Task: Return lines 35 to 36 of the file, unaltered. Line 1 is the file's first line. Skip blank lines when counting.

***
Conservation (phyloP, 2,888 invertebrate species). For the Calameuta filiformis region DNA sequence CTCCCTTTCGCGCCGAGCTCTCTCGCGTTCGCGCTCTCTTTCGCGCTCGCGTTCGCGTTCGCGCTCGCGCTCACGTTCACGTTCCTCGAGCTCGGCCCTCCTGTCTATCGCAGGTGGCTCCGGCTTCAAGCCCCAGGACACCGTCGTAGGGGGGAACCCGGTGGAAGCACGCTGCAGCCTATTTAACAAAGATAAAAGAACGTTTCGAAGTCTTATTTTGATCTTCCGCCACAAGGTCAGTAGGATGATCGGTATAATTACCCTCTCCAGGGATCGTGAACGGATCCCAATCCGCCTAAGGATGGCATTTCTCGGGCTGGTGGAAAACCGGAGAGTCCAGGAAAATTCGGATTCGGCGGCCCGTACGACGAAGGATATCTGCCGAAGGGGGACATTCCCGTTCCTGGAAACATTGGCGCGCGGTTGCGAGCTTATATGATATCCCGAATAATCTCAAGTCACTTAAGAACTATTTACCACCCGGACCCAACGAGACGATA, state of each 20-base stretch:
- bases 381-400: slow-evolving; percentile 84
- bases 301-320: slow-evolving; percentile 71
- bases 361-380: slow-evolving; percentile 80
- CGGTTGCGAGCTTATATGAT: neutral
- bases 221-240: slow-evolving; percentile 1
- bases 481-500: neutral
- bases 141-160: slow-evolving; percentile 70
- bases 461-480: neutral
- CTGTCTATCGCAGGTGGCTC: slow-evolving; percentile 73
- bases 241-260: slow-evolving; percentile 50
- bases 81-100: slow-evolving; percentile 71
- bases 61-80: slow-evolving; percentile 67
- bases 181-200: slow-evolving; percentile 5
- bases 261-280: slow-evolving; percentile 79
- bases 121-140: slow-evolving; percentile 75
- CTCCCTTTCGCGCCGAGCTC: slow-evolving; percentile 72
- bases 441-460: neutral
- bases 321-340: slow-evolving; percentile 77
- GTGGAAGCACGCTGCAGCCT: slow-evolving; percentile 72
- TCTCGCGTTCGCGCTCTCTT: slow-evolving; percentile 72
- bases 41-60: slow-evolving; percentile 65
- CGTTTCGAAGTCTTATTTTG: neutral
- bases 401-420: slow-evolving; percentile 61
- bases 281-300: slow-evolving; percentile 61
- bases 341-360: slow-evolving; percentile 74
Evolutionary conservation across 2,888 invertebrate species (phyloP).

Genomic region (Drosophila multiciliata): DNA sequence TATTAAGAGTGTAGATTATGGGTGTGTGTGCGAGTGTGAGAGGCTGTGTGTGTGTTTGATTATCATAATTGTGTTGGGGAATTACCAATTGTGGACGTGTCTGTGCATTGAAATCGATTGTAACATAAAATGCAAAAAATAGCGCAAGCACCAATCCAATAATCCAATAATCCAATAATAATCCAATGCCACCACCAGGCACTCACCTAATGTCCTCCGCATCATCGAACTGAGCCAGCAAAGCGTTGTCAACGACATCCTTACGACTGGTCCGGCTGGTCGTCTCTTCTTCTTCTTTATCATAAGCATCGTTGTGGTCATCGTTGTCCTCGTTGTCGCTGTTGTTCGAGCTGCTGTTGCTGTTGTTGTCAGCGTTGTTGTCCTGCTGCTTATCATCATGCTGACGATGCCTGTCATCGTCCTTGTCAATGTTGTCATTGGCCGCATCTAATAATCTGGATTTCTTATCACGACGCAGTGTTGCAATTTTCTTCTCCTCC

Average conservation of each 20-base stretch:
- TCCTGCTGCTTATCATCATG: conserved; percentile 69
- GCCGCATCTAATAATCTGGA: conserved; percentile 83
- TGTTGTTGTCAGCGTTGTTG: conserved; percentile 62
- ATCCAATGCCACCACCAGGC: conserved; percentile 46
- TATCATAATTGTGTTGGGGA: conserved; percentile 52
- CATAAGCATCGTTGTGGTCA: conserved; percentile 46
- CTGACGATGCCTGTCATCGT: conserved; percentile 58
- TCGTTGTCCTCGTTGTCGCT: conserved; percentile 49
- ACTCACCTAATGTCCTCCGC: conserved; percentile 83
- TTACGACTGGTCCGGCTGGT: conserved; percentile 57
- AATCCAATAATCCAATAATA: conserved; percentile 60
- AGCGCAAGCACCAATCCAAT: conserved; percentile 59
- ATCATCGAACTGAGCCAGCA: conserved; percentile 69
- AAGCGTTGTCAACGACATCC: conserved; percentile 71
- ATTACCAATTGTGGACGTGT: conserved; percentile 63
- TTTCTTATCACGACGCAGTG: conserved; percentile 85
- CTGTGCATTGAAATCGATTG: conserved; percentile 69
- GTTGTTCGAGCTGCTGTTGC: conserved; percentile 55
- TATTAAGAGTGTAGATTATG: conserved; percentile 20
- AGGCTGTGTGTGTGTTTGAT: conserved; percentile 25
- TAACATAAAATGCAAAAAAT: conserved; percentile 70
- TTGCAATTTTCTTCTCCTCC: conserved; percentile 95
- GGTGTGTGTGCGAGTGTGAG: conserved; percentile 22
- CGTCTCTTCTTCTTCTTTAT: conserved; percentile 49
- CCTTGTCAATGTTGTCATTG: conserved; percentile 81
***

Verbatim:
- CATAAGCATCGTTGTGGTCA: conserved; percentile 46
- CTGACGATGCCTGTCATCGT: conserved; percentile 58